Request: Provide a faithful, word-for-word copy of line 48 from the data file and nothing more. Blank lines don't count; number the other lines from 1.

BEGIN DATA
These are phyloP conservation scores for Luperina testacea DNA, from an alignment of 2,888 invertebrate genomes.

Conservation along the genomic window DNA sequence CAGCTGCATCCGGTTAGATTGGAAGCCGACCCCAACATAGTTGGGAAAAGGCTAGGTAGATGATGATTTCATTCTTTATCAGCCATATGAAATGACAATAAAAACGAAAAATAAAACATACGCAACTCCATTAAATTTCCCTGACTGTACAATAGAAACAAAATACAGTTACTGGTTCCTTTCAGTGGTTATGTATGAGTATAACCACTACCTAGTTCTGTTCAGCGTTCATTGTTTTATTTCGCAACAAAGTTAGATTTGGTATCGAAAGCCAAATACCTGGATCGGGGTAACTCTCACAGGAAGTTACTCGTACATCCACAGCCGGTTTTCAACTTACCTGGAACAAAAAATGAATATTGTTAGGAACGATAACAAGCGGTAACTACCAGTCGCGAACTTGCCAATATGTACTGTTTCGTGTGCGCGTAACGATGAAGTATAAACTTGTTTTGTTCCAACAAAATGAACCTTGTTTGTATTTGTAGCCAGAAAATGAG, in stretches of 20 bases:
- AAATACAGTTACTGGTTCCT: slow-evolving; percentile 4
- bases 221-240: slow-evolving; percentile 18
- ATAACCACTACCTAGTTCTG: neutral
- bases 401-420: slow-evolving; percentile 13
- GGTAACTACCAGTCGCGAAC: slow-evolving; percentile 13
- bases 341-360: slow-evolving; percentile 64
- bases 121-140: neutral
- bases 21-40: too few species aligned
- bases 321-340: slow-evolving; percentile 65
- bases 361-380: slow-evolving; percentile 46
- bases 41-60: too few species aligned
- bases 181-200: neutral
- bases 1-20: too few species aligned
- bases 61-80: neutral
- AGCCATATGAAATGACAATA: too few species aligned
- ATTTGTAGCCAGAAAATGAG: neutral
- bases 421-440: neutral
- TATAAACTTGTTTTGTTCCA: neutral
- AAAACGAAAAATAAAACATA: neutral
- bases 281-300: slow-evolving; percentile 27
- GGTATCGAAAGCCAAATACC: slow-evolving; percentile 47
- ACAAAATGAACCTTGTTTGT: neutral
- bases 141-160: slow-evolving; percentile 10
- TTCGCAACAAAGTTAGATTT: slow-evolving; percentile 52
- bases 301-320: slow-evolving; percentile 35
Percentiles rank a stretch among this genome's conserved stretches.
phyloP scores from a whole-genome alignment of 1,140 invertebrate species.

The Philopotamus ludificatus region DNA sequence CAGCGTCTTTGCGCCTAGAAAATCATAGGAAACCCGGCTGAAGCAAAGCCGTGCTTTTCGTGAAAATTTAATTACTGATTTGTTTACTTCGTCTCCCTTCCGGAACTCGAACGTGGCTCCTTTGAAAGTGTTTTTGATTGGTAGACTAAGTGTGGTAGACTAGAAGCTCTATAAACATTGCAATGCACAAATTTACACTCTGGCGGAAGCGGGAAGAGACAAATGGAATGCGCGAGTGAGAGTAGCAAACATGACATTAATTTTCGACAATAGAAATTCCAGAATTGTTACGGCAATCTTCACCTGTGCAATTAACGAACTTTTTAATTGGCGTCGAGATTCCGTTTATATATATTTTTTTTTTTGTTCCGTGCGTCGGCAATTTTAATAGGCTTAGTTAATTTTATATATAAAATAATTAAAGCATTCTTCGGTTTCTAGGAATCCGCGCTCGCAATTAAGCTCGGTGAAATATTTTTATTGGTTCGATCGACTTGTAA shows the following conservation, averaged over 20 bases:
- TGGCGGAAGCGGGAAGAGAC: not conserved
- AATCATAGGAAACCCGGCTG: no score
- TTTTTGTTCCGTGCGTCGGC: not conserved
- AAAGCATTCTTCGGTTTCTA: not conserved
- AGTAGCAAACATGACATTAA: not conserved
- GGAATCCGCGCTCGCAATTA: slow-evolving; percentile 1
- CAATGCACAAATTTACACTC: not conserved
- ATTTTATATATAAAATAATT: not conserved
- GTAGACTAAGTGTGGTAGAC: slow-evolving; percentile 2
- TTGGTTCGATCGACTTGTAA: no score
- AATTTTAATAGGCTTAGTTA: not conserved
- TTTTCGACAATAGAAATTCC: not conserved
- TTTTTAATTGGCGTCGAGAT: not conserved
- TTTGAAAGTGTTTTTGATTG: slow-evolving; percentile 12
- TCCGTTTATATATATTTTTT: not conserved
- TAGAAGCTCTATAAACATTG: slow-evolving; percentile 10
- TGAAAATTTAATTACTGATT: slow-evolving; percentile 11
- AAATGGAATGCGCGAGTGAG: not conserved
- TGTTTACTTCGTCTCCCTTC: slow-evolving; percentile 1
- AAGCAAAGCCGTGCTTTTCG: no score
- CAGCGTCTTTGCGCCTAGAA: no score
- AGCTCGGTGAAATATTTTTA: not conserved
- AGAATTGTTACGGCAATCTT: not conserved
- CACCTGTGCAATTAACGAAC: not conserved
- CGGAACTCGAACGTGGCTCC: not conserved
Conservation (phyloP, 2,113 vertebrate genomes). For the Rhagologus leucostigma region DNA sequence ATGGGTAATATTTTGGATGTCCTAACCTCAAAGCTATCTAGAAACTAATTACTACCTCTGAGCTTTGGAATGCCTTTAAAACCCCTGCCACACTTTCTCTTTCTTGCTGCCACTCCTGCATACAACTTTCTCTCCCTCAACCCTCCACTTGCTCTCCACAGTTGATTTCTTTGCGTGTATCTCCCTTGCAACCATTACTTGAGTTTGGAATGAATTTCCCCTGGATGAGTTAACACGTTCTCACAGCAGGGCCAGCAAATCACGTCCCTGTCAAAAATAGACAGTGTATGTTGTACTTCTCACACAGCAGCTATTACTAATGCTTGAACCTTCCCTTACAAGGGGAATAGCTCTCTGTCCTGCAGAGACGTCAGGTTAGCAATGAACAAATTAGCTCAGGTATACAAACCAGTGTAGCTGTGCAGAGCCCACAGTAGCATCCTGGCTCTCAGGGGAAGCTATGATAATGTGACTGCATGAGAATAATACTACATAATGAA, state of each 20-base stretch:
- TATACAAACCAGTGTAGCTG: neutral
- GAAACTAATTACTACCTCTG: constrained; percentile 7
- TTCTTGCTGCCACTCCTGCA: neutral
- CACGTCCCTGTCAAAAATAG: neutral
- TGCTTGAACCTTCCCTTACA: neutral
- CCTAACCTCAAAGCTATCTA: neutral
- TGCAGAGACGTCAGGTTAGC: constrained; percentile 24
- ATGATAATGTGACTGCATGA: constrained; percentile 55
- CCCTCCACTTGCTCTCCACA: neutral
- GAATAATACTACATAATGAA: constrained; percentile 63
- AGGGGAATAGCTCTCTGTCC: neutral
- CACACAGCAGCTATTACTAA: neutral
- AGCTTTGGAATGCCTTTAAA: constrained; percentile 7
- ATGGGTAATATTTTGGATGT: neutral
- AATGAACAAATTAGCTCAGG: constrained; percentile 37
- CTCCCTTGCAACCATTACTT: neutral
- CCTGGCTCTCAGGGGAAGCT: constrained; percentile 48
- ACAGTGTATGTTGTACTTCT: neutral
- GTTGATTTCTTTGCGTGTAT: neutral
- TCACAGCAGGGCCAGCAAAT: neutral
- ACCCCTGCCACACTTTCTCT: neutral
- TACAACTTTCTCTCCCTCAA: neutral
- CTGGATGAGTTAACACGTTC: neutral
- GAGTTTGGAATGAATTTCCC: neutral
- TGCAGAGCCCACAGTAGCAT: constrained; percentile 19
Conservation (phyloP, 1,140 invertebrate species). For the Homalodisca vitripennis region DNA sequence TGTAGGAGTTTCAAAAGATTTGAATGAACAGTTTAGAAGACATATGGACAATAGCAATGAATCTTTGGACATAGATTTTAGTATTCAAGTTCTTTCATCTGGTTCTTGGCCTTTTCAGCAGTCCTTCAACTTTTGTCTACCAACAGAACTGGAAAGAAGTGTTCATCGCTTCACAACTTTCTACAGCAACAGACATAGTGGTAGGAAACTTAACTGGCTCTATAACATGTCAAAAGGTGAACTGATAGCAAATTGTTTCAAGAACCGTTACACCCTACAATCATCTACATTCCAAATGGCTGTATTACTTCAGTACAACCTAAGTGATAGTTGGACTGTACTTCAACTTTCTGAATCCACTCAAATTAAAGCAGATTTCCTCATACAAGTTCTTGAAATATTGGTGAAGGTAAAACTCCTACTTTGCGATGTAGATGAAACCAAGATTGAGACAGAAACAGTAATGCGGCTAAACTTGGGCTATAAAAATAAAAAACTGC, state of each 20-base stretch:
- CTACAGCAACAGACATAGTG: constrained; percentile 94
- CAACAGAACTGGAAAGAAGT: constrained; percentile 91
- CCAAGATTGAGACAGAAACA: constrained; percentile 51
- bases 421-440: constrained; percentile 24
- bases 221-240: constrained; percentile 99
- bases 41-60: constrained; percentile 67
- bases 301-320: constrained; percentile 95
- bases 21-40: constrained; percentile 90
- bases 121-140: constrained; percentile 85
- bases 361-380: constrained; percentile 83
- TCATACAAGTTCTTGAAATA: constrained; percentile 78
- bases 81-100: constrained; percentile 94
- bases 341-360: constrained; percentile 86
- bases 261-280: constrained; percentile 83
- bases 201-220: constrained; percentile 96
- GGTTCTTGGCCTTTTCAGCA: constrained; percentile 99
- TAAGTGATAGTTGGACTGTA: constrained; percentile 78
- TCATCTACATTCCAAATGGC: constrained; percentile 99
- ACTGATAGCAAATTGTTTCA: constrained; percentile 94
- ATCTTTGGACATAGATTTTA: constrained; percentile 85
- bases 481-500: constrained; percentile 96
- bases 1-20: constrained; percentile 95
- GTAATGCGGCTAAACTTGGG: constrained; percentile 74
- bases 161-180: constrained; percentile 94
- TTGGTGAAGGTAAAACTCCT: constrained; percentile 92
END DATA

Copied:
- AAATGGAATGCGCGAGTGAG: not conserved